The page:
The company's lead product treats X-linked juvenile retinoschisis. The disease, caused by a mutation in the RS1 gene, leads to the splitting of the layers of the retina. The damaged retina results in poor vision, which gets worse during the teenage years, and eventually the fragile retinas result in vitreous hemorrhage or retinal detachment during adulthood.

AGTC expects to have initial efficacy data on seven to nine patients from two of the three dosing cohorts by the end of the year.

The company also expects to have data this year on its treatment for achromatopsia, a genetic disease caused by mutations in CNGB3 and CNGA3, which result in improper function of the cone photoreceptors. While rods help people see in dim light, cones are responsible for seeing in bright lights as well as visual acuity, so patients with achromatopsia have severe light sensitivity and have such poor vision that they're considered legally blind. Data for a trial testing the gene therapy replacement of CNGB3 is expected by the end of the year.

Alkeus Pharmaceuticals Inc. is taking a more traditional small-molecule approach to treating Stargardt disease, which is caused by mutations in ABCA4. The gene codes for the Rim protein that's responsible for transporting vitamin A out of the photoreceptors. Mutations in ABVA4 result in a buildup of vitamin A, which form toxic dimmers that are believed to be partly responsible for vision loss.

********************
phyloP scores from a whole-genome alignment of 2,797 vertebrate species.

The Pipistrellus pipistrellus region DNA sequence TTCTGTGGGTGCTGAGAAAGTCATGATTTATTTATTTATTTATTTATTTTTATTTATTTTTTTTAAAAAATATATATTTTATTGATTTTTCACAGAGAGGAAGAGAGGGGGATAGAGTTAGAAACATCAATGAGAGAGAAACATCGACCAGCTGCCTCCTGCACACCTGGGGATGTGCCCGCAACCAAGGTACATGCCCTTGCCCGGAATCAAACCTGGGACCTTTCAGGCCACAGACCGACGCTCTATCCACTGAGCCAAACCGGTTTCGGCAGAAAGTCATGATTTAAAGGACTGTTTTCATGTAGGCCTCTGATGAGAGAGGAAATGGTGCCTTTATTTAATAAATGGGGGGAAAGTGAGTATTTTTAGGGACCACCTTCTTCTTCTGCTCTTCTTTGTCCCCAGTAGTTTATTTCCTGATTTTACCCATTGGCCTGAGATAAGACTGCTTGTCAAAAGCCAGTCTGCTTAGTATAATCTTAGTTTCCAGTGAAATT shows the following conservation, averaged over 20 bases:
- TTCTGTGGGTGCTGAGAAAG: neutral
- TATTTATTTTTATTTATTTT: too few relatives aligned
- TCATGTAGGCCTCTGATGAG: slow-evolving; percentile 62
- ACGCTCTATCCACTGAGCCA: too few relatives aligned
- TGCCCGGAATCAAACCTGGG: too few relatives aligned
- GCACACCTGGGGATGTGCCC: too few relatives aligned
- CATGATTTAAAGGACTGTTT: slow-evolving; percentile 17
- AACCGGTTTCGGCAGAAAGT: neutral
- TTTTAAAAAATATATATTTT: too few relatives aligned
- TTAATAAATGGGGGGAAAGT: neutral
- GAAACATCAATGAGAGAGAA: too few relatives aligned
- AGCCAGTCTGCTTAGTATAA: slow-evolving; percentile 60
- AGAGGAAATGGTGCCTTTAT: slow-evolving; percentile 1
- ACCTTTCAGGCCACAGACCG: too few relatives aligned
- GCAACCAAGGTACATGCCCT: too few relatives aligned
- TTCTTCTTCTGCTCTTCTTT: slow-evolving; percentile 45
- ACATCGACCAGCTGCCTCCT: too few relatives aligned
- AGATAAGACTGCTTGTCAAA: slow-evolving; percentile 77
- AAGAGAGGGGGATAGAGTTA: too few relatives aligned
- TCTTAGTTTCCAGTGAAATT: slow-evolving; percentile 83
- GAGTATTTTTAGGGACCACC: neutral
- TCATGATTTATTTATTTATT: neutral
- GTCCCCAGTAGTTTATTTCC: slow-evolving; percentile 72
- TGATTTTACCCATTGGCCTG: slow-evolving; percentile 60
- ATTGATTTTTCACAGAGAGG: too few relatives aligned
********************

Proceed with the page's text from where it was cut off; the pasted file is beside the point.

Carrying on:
Boston-based Alkeus has developed a deuterated form of vitamin A, ALK-001, which forms dimmers five to seven times slower than regular vitamin A. Since the body doesn't produce vitamin A, humans get all their vitamin A from food, so ALK-001 is given as a vitamin replacement therapy, increasing the percentage of ALK-001 in the bloodstream and eye relative to regular vitamin A with the extra vitamin A and ALK-001 passing through the gut. Finding a therapeutic window is relatively easy because "the body naturally controls it for you," Leonide Saad, president and CEO of Alkeus, told BioWorld Insight.

Alkeus is currently enrolling a phase II trial that should complete enrollment toward the end of the year and then require two years to see if ALK-001 is helping patients relative to placebo. The trial could be used as the basis for a regulatory filing if the data are strong enough. "It really depends on the results in the end," Saad said.

While Alkeus waits for the data in Stargardt disease, the company is exploring the use of ALK-001 in other eye diseases where toxic vitamin A dimmers have shown to be a problem, including dry AMD.